cabinet faces
litter box
cat food dishes
laundry
sweep floor
mop floor
shake rugs outside
clean door handles and surfaces

Also, are you a smoker?  Be sure to empty the ash trays daily.  Not only do they look nasty, but having them sitting around contributes to the smell of smoke in your home.

Something else that you may find useful is a list of cleaning supplies to keep on hand.Just as you have a toolbox with a hammer, a flathead screwdriver and other home repair essentials, you should have an area that you keep stocked with cleaning supplies.   That way, you will not always have to hunt down or go out and buy what you need when it is time to clean a specific area or object.
Here is a basic list:

1. A broom
2. A dustpan
3. A good mop
4. A vacuum cleaner. Even if you do not have carpets, you will need at least a small vacuum cleaner to clean your drapes and upholstery.
5. Several dishcloths and dust rags. Demote sink sponges down to cleaning sponges, also wash clothes that begin to fray or old tee shirts.
6. Nylon cleaning pads. These work better than sponges for cleaning stubborn stains, & do not scratch counters or appliances.
7. Gloves. They will protect your hands from germs and chemicals. For an added bonus, try putting cream on your hands first. After you finish cleaning, your hands will be nice and soft. It is also good to have a pair of cotton gloves handy for cleaning between the slats of mini blinds, if you have them.
8. A wood cleaner for cleaning wood floors and woodwork in general. Murphy's Oil Soap is a good one.
9. An old toothbrush. This is great for getting the crud between crevices that are otherwise unreachable.
10. Baking soda. This product can absorb smells from your refrigerator and freezer, deodorize your drains, and serve as a carpet freshener, among other uses.
11. Bleach. Bleach can be kept in a spray bottle and used for stubborn stains on white grout, or can be added in small amounts to spray bottles of water to disinfect counters and other surfaces. Just be sure to label the bottle BLEACH and don't add other chemicals to it as some will cause a caustic reaction.
12. Clear vinegar. Vinegar is not only an economical way to clean windows, but if used to clean pet stains, can cover the smell, thus deterring the pet from soiling the same area again.
13. Scouring powder, such as Comet.
14. A feather or lambs wool duster. Thelamb'swool variety is more expensive, but they attract dust the best.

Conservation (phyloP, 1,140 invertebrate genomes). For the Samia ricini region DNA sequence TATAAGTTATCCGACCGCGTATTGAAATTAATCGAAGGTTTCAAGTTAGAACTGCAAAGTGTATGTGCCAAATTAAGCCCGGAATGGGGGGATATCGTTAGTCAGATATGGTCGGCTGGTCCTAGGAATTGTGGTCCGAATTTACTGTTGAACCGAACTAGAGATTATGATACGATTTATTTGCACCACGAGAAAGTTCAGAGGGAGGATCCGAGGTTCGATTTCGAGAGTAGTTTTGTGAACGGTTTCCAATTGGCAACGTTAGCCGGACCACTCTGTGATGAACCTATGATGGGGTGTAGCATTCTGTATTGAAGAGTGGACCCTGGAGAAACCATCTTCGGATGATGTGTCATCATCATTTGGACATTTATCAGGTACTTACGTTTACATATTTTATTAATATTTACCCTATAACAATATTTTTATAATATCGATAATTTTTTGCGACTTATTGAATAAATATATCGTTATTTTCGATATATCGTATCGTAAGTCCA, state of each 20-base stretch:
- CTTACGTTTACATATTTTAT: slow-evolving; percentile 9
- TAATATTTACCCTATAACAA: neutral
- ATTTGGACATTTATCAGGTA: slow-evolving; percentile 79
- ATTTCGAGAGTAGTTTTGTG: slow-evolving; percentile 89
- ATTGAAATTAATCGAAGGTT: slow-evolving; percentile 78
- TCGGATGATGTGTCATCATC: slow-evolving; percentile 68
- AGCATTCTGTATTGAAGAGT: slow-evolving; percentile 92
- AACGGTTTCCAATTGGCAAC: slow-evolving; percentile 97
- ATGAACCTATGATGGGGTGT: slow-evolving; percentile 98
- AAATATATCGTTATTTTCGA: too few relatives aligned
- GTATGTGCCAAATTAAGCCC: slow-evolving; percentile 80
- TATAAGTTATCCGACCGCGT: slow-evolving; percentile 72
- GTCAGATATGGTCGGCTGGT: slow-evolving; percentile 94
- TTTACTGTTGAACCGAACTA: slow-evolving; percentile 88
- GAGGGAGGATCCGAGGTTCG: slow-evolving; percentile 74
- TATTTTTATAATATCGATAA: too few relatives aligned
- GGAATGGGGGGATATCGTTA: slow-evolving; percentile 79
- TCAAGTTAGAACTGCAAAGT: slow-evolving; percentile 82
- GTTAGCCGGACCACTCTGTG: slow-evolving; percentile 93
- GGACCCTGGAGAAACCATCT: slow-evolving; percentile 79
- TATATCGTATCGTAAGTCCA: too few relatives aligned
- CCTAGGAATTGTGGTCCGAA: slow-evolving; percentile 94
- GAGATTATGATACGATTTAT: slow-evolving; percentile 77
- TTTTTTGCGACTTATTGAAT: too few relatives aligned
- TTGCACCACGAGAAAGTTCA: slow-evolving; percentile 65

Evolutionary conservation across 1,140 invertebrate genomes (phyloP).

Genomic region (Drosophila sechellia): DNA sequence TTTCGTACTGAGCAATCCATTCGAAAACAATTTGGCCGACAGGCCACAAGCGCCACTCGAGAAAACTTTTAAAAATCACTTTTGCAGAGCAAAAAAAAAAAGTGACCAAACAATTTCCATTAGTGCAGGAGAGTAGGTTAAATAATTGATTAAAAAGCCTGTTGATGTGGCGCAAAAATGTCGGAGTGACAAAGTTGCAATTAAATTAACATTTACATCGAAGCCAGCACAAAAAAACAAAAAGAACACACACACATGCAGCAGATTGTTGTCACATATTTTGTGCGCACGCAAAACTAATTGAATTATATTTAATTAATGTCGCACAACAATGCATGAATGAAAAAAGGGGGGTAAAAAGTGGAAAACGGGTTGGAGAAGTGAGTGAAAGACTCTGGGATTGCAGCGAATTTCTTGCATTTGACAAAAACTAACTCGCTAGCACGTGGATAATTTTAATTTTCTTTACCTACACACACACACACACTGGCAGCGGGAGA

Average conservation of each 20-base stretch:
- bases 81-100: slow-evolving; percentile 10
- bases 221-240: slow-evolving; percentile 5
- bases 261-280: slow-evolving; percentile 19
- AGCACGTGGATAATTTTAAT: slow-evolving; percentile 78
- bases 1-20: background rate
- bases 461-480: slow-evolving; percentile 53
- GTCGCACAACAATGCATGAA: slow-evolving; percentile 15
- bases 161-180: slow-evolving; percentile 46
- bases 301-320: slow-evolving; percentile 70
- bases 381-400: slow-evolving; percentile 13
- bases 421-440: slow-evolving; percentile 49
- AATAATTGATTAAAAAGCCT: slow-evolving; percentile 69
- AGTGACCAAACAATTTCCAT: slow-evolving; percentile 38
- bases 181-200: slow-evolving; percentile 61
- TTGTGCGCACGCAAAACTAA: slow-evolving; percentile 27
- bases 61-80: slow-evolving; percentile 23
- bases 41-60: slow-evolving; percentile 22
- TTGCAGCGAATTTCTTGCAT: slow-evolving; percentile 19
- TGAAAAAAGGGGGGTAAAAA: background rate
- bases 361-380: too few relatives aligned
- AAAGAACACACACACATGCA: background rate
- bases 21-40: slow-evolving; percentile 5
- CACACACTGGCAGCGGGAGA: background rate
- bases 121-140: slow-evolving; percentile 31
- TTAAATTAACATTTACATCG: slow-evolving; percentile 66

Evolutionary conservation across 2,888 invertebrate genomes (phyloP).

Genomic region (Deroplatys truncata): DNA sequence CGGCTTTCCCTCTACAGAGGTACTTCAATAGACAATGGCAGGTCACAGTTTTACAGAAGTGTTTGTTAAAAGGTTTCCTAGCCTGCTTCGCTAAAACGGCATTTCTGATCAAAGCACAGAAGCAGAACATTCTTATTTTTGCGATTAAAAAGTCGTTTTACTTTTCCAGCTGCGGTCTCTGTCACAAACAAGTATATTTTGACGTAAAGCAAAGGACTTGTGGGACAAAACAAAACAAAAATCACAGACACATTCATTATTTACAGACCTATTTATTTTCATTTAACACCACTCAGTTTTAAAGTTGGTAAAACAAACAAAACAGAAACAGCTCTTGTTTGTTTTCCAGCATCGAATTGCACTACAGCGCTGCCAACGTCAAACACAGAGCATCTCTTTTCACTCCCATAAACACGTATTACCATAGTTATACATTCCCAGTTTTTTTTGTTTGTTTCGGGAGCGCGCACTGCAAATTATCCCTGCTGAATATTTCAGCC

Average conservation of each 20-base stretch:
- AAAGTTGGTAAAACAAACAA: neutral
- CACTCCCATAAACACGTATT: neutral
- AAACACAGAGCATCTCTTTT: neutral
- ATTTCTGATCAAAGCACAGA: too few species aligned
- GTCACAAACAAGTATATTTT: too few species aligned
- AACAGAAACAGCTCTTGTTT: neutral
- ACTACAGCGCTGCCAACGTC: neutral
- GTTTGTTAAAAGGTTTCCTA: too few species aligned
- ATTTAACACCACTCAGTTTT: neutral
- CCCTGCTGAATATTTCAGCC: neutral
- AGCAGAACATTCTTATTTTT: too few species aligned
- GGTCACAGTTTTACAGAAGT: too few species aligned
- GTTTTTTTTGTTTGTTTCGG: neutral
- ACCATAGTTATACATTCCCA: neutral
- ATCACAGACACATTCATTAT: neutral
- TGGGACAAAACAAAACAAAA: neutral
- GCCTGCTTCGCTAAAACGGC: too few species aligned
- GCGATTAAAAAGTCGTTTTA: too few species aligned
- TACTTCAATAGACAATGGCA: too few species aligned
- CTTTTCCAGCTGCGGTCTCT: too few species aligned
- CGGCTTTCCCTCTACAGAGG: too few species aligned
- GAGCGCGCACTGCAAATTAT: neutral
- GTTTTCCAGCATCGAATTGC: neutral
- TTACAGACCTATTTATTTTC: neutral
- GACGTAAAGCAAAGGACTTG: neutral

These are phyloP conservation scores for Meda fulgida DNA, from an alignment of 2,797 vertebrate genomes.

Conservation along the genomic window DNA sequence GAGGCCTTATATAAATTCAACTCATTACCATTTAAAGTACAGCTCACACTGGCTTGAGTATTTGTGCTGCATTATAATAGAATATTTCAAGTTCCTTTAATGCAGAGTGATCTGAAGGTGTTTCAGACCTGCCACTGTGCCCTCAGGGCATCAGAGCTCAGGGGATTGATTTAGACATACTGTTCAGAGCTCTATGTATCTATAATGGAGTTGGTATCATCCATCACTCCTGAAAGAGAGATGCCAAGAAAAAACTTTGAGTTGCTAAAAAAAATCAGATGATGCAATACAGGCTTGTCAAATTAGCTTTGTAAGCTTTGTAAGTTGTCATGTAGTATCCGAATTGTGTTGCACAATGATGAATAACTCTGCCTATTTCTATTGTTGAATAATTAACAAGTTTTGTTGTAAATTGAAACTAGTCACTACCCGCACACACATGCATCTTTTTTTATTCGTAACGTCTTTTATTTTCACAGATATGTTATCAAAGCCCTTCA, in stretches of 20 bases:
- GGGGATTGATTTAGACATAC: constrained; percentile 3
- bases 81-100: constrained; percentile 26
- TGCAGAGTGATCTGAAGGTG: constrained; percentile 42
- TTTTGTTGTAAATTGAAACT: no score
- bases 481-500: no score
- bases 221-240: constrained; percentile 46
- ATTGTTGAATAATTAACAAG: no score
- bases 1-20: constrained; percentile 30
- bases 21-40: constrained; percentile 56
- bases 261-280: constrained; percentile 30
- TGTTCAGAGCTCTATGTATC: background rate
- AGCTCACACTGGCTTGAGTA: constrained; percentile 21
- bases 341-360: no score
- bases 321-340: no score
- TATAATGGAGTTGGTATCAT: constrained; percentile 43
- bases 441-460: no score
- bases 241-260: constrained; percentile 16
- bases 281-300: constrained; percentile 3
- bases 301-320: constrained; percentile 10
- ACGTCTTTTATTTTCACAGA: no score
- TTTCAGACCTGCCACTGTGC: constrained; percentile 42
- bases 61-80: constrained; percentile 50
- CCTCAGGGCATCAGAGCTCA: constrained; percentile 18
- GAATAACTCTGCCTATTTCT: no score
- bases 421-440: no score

15. A non-abrasive cream cleanser, such as Softscrub.
16. A degreasing cleaning spray.
17. Glass cleaner, such as Windex. 
18. Toilet bowl cleaner.
19. Salt. You can use it with ice to clean out a grimy coffee carafe, or combine it in a three to one ratio with lemon juice to create an effective polish for brass or copper. It is also good for soaking up stains on carpet before they have a chance to set in.
20. Rubbing alcohol. You can use this for removing those annoying stickers that won't come off of new purchases, as well as removing stickers from windows and other non-wood surfaces. Also great for removing ink stains.
21. Oven cleaner. Unless you never use your oven, this will come in handy for getting those baked on spots off. Be sure not to breathe the fumes, as they can be quite strong.
22. Liquid laundry detergent.
23. Dishwashing liquid. Of course you will need it for the dishes that you wash by hand, but you can also use it to clean your floors, and most other surfaces as well.
24. Furniture polish. This is perfect for giving a finished look to your furniture. Be careful not to overuse it, as it can attract dust and become sticky if over applied.
25. Canned air. This is essential for cleaning the dust and other particles out of your computer keyboard. It can also help with crevices around buttons on televisions and other appliances as well. Use in a well-ventilated area.
* I also like to keep at least one extra bottle of shaving cream on hand.  It is great at removing stains from carpet and also clothing.  I also use it as a cream whenever I feel a cold sore coming on.

Have a great day & hugs to all my friends!
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1 comment:

lacaza3 said...

Wow reading this has made me tired I think I need a nap now lol lol
Donna In TEXAS